Friday, April 30, 2004

Buggy updates.

Have you noticed how the more frequent updates a piece of software has, the buggier it gets?

Steam is a piece of software to allow a game publisher to push the latest and greatest updates out to their customers. Marvellous. It sounds wonderful. It's also extremely buggy. I find that if something has more and more updates pushed out (not in terms of volume, things obviously get better over time, I'm talking frequency), it gets buggier and buggier.

Steam has had problems with it's anti-cheat system banning innocent people, so they had to roll that update back. I find that most programs with an Auto-update feature suffer the same sort of fate at some point in their lives. AIDA32 was a wonderful program I used to use to find out what hardware and software was in PC's. It had an auto-update feature that one time updated to a version that crashed every time I loaded it.

I'm assuming that it is because of the lack of testing that comes with frequent updates but I find it strange that an idea that is supposed to help the average user actually puts them in bigger trouble that letting them get on with their old versions.

Steam supposedly once announced that it would release an update every Wednesday. That was an oversight too... lets update one million clients all at the same time every week? Marvellous. And the bloody things tries to run at computer startup unless you stop it (I use StartupMonitor and StartupControlPanel from Mike Lin, personally).

Now, Windows Update isn't a bad idea. I'm not sure at all about it being automatically running on every new operating system and downloading every update in the background as soon as it can. First, it means that Windows Update gets slogged on every update, sometimes it's even been taken down by sheer volume of traffic. Second, it means that any buggy update will automatically be installed. I like to have control over things like that, especially with things like the Windows Media Player 9 EULA. If I'd have left Windows Update to automatically get updates, I'd have all sort of rubbish like 200 megs of .NET Framework cluttering up my Windows 98 machine. I don't want them and don't run anything that needs them.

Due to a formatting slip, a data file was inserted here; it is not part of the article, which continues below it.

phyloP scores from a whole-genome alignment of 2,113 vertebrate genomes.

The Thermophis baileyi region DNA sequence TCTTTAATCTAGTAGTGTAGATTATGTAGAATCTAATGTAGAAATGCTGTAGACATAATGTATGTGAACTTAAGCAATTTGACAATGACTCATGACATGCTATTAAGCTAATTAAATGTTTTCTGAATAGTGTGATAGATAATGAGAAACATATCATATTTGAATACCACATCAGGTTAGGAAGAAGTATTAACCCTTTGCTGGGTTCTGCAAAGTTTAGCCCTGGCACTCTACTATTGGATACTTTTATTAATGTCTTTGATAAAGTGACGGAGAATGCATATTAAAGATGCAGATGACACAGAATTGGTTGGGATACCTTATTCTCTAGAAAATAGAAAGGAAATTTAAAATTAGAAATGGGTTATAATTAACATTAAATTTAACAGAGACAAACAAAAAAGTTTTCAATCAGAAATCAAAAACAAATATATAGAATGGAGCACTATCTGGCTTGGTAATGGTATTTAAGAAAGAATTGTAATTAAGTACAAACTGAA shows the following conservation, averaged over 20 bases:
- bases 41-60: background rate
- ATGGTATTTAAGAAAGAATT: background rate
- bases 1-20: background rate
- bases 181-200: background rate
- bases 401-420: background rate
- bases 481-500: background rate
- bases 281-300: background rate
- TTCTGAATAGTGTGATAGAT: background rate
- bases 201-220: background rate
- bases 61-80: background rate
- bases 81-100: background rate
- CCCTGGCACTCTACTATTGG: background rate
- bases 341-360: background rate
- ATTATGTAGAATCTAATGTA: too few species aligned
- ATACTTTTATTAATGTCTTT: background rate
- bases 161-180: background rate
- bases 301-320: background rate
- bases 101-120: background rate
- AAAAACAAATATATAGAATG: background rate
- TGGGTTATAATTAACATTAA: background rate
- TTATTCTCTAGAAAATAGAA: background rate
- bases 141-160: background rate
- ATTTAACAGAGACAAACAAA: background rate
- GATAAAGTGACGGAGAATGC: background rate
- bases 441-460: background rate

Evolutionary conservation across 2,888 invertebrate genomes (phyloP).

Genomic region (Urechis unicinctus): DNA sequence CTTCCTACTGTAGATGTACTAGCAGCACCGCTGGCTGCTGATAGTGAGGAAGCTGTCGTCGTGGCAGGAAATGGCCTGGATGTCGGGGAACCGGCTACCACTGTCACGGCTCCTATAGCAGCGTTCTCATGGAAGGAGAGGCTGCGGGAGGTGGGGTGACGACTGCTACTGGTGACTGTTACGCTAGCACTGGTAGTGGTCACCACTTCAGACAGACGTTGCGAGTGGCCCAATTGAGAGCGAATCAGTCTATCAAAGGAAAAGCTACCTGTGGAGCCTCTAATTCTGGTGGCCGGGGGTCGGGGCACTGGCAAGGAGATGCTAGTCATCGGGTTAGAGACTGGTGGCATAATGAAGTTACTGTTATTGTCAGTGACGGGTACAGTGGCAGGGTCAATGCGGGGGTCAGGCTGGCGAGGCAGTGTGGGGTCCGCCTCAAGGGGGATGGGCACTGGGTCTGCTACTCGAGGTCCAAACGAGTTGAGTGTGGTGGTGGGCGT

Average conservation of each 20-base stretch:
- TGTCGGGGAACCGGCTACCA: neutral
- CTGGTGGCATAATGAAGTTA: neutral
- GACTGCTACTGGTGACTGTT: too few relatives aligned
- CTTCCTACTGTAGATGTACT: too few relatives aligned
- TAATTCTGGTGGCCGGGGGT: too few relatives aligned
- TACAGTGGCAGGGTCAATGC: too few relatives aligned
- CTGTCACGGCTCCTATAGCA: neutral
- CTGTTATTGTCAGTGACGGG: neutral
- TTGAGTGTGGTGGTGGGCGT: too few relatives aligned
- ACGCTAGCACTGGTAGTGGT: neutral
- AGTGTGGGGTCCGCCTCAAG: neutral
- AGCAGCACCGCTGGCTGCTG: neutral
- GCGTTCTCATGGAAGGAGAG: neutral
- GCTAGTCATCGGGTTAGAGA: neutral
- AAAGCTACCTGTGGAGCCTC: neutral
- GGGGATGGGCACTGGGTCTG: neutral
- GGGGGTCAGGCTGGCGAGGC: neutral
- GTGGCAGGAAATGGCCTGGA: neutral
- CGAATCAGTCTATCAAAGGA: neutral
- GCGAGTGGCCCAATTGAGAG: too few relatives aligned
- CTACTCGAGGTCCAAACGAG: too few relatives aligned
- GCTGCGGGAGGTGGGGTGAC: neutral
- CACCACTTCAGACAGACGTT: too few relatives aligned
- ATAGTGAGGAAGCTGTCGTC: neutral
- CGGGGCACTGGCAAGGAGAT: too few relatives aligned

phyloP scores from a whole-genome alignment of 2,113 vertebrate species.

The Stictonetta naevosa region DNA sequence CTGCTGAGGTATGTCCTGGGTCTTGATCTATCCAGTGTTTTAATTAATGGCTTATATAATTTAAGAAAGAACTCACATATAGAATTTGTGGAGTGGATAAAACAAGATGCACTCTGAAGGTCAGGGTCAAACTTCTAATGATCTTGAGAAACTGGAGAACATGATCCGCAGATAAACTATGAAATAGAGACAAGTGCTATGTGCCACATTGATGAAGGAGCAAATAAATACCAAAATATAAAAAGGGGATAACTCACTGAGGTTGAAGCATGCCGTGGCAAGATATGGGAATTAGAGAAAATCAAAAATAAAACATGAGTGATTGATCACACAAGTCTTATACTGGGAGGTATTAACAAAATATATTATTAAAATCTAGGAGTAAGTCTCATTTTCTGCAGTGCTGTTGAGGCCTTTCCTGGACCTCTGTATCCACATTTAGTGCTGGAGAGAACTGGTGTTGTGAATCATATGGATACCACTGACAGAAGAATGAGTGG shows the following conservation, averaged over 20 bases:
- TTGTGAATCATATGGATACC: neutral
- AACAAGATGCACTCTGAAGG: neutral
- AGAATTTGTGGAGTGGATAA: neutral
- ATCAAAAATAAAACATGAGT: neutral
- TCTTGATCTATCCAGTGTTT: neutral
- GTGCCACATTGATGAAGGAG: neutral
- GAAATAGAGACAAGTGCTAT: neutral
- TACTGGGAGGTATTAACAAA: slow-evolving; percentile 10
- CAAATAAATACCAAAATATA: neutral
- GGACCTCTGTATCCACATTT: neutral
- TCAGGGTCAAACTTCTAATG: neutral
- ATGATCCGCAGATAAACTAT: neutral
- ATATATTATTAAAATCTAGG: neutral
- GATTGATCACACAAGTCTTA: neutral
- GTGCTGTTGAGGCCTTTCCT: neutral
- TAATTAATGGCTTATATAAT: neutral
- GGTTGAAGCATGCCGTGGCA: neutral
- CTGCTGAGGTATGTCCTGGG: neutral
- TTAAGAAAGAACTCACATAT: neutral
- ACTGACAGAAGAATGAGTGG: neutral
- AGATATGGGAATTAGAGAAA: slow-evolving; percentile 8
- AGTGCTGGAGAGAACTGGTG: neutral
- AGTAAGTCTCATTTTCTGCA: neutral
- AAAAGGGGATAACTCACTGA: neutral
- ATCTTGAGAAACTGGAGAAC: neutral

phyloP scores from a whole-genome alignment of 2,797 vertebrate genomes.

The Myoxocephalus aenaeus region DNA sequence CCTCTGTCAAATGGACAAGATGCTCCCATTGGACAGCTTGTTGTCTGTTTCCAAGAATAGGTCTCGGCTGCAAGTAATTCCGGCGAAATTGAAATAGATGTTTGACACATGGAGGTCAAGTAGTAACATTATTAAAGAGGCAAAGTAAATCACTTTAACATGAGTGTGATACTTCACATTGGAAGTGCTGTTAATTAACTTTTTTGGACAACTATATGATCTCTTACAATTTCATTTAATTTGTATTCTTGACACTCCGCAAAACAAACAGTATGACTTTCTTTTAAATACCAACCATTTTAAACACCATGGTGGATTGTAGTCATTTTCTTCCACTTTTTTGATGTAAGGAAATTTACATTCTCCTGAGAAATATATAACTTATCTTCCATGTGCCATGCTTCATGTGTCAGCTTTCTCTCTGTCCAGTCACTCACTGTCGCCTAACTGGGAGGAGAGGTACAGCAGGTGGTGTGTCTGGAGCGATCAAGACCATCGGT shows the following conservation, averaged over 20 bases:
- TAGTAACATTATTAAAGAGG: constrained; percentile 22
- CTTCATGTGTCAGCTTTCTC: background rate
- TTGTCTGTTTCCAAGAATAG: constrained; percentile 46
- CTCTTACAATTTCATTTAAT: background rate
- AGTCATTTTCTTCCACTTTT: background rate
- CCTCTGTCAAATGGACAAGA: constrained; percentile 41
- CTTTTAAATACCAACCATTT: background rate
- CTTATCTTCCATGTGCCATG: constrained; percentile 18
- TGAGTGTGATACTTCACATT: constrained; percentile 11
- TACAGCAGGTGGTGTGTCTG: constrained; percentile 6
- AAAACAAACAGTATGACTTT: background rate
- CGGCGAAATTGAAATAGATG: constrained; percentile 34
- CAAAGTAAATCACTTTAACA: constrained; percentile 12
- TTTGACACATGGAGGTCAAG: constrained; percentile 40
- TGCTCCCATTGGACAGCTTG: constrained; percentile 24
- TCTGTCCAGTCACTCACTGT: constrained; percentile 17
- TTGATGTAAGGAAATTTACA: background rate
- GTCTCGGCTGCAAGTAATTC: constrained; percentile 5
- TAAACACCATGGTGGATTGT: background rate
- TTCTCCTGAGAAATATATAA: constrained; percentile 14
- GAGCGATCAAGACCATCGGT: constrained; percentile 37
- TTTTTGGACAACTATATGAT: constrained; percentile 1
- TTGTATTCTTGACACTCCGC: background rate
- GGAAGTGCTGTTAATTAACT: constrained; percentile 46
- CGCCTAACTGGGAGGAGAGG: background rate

I'm also thinking... what if someone can propogate a rogue update? I'm assuming things like Windows Update and my software's Auto-update features have some sort of identity-based security on them, otherwise it's quite hideous to think of someone sending me a skillfully crafted update which could compromise my machine. A little DNS-spoofing here-and-there...

eBay have a program called Turbo Lister to help you create lots of eBay auctions quickly. My girlfriend uses it for every auction she makes and it's very quick compared to any other method. However, before you can upload any created auction, it insists on updating itself first. This program is also as buggy as a dead carcass that's been in the sun for a week. Also, the updates do things like change the categories as eBay shifts them around. That auction you place under Books\Computing now belongs under Books\Non-fiction\Information Technology or whatever. In doing this, the auction fails to upload until YOU fix it. Why can't the update know what it changes and do it for you, obviously with some sort of confirmation?

I'd just like to make it clear, I'm not talking about anti-virus software updates here. I don't think I've ever heard of them doing any damage, or updates to programs like Ad-Aware... updating a database that a program uses is a lot different to updating the program itself. In those cases, I don't mind frequent updates, I even praise them but it seems to be the case that the harder you try to push updated software out quicker, the more problems the update will make.

It a "hare and the tortoise" situation, clearly.

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